In one of the sorties, a pair of A-10 Thunderbolt II attack aircraft managed to destroy 23 Iraqi tanks and damaged 10 more. During the hunt for the Scud launch systems, the A-10 Thunderbolt II tactical missiles showed their effectiveness, destroying 6 in one night stationary, 3 mobile and 3 temporary launchers. Also during the fighting, attack aircraft shot down 2 Iraqi helicopters: Mi-8 and presumably MBB Bo 105. In addition, during the operation “Desert Storm”, the survivability of the attack aircraft was proved for the first time. According to aviation technicians, no other aircraft could have returned to the base with the same damage that was recorded on the A-10.

The only weak point of the machine within the framework of this operation can be recognized as its tendency to episodes with “friendly fire”, which later manifested itself in other conflicts. This was caused primarily by the very specifics of using the machine, which always worked in close proximity to its troops. At the end of January, during the battle for Ras al-Khafji, the A-10 Thunderbolt II attacked the US Marine LAV-25 APC LAV-25 missile with a Maverick missile, as a result of the APC was destroyed, 7 people were killed. A month later, A-10 attacked the British BMP as a result of which nine British were killed.

Damage received by Kim Campbell attack aircraft in Iraq in 2003

A-10 attack aircraft took part in the NATO military operation against the Federal Republic of Yugoslavia in 1999, taking off from air bases in Italy. According to official information during the conflict, these aircraft did not suffer losses. At the same time, the high survivability of the aircraft was confirmed. On 2 May 1999, an A-10 Thunderbolt II aircraft crash landed at Skopje Airport in Macedonia. The car was completely shot off by one engine, later this engine was shown on Yugoslav TV. The consequences of using an attack aircraft in the Balkans manifested themselves in 2001, when a scandal erupted around the world of shells with uranium cores used by Americans.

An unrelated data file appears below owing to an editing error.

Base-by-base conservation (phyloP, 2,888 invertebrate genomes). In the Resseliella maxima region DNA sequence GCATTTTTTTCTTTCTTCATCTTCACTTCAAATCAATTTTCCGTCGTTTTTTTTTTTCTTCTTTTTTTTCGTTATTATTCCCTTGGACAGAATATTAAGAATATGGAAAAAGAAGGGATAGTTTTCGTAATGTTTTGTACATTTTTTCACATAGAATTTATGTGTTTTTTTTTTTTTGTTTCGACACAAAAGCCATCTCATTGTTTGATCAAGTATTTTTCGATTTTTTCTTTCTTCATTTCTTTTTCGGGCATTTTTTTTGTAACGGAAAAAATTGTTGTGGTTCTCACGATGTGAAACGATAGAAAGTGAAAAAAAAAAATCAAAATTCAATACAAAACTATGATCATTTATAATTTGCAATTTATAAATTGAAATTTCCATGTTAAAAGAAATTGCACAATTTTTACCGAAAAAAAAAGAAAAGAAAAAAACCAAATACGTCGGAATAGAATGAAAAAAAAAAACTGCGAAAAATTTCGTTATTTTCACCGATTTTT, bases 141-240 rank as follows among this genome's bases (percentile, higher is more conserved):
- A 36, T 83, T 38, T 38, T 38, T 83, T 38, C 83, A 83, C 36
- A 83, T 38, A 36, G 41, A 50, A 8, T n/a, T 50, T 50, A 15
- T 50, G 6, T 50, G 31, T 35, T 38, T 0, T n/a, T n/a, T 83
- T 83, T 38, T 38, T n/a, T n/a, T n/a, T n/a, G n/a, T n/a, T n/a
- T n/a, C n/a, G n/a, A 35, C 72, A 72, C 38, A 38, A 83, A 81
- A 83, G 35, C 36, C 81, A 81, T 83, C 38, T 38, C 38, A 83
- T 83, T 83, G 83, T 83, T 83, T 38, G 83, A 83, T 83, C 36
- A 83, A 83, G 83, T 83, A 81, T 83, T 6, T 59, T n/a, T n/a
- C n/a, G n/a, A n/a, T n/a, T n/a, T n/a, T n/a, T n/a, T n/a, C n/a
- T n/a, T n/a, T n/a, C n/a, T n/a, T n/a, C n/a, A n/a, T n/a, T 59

It turned out that the A-10 attack planes fired over 30,000 such projectiles over Kosovo. A number of assumptions were expressed that these shells could pose a real threat to the American soldiers stationed in Kosovo and the NATO military.

Subsequently, the attack aircraft took part in the NATO operation in Afghanistan in 2001, and then in Iraq in 2003. In Operation Freedom to Iraq, which took place in March-April 2003, 60 A-10 attack aircraft were deployed. During the operation, one plane was shot down on April 7 by Iraqi air defense in the area of ​​the Baghdad airport. Another aircraft under the control of a female pilot, Kim Campbell, suffered serious damage (hydraulic system failure, one engine was damaged, hundreds of holes in the fuselage, the wing and the tail of the machine), but was able to reach the home airfield. After the completion of the active phase of hostilities and the beginning of the partisan war, the A-10 aircraft continued their combat sorties.